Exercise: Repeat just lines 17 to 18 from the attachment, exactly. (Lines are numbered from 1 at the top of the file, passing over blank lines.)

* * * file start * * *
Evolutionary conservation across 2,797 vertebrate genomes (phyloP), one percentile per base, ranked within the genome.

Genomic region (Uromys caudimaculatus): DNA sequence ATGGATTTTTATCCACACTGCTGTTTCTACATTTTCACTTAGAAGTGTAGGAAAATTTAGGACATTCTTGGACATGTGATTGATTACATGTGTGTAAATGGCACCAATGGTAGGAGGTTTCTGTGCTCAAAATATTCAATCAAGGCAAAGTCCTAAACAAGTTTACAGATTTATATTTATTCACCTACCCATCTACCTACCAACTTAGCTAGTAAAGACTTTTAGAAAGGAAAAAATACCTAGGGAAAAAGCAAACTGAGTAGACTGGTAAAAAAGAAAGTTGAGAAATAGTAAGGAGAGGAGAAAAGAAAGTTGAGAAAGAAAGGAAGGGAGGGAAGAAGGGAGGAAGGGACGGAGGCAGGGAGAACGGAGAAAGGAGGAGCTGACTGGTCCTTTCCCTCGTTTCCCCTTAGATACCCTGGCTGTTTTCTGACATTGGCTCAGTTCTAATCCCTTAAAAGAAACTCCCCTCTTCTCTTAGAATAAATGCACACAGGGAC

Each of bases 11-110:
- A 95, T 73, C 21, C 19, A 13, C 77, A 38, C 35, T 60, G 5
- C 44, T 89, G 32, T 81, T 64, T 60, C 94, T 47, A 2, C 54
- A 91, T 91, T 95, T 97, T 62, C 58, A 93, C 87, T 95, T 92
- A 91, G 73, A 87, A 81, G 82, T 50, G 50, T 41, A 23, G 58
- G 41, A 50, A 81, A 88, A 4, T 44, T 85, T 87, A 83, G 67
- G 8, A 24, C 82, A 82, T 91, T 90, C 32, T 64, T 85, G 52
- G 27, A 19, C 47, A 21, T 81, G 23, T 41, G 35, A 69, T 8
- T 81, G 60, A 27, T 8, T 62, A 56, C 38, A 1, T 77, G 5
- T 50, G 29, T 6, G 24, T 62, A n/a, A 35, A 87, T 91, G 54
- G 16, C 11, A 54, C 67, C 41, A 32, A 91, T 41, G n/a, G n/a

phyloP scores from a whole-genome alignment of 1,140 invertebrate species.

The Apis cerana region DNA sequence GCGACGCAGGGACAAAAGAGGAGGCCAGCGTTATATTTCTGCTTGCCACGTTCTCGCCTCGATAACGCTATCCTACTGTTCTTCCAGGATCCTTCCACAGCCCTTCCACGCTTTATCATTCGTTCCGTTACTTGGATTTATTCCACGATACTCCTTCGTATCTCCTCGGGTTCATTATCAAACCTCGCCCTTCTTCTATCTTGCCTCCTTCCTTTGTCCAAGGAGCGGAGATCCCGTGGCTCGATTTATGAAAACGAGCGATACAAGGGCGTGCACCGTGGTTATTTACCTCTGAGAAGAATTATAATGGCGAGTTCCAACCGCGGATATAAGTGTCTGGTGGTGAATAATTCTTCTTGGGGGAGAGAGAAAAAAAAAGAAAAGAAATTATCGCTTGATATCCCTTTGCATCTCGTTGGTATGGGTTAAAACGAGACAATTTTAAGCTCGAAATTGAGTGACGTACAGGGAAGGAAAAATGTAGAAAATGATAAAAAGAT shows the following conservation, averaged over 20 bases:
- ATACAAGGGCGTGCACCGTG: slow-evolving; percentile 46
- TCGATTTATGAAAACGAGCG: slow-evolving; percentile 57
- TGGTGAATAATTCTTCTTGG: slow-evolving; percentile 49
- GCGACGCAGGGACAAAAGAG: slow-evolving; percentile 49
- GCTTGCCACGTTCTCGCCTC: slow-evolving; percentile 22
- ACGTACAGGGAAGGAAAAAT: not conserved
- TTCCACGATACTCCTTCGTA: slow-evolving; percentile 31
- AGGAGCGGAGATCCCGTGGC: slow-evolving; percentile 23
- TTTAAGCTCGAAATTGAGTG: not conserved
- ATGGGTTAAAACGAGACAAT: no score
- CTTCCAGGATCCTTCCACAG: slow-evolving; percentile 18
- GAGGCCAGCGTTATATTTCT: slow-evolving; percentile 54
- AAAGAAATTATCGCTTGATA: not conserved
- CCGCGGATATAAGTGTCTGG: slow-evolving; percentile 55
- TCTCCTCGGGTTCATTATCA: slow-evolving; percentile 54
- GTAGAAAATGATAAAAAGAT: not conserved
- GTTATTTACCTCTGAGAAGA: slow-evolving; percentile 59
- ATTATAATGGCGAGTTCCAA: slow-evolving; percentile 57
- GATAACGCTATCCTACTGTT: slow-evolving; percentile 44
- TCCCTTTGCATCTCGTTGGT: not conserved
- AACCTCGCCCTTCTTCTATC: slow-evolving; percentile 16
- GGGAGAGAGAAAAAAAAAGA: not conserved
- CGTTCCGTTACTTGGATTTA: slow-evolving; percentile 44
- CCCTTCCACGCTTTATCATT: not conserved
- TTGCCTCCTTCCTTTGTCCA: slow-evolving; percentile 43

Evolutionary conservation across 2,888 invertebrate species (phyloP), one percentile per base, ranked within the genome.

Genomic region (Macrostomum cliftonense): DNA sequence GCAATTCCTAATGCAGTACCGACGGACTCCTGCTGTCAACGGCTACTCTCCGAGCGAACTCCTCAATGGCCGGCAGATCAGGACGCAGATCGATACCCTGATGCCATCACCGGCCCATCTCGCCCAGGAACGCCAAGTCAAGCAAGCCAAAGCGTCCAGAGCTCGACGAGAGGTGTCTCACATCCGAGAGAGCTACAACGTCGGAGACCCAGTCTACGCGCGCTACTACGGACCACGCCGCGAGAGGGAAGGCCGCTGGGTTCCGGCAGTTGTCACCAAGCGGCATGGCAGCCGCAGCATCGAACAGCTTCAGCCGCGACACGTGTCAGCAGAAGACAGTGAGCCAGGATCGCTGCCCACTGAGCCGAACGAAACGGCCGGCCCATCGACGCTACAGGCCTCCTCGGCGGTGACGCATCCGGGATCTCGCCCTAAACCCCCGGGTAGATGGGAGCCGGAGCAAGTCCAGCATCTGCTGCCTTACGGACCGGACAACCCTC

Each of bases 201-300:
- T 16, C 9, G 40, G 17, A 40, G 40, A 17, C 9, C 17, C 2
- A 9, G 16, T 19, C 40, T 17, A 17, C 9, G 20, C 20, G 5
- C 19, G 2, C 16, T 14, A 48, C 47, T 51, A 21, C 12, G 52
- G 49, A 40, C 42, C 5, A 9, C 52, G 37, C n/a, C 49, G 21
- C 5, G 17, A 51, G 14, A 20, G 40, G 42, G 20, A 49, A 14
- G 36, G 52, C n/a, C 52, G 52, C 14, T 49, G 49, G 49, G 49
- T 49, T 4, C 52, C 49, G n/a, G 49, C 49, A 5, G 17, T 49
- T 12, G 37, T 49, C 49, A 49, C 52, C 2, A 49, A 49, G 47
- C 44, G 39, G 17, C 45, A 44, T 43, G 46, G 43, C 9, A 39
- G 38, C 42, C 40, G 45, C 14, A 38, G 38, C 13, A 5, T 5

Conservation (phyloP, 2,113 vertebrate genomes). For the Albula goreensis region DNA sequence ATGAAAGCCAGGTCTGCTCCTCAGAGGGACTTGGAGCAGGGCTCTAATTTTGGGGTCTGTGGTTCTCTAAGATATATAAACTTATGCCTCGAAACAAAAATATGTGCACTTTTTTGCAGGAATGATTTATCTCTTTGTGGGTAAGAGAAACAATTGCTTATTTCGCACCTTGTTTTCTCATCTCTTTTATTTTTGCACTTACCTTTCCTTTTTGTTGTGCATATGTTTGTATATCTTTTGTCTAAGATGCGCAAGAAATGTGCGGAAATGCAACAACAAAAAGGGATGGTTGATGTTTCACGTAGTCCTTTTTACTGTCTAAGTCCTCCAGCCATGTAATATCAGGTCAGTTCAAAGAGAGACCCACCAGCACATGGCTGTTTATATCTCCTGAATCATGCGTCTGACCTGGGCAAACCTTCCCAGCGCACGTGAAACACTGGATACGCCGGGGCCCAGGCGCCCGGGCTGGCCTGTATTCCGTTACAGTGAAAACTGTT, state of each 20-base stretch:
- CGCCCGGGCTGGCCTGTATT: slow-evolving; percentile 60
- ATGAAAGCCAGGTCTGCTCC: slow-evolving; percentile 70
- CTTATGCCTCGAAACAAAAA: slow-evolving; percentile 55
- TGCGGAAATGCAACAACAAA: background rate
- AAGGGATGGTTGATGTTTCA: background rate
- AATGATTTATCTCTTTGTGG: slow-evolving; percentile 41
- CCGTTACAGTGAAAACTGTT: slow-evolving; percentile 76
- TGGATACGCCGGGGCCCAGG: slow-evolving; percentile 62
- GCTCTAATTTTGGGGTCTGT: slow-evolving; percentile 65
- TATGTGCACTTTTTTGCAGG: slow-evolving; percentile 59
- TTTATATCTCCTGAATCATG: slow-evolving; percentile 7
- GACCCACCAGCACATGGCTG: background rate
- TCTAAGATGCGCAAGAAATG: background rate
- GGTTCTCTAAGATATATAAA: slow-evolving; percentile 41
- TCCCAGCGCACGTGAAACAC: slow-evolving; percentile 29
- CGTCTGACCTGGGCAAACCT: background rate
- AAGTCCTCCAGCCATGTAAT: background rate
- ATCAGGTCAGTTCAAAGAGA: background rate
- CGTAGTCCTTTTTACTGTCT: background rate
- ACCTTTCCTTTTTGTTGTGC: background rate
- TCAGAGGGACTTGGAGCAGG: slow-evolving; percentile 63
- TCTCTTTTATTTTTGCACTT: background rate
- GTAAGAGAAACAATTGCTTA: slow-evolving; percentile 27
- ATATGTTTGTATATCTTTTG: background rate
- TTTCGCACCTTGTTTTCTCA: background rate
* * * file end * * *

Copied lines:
- TCGATTTATGAAAACGAGCG: slow-evolving; percentile 57
- TGGTGAATAATTCTTCTTGG: slow-evolving; percentile 49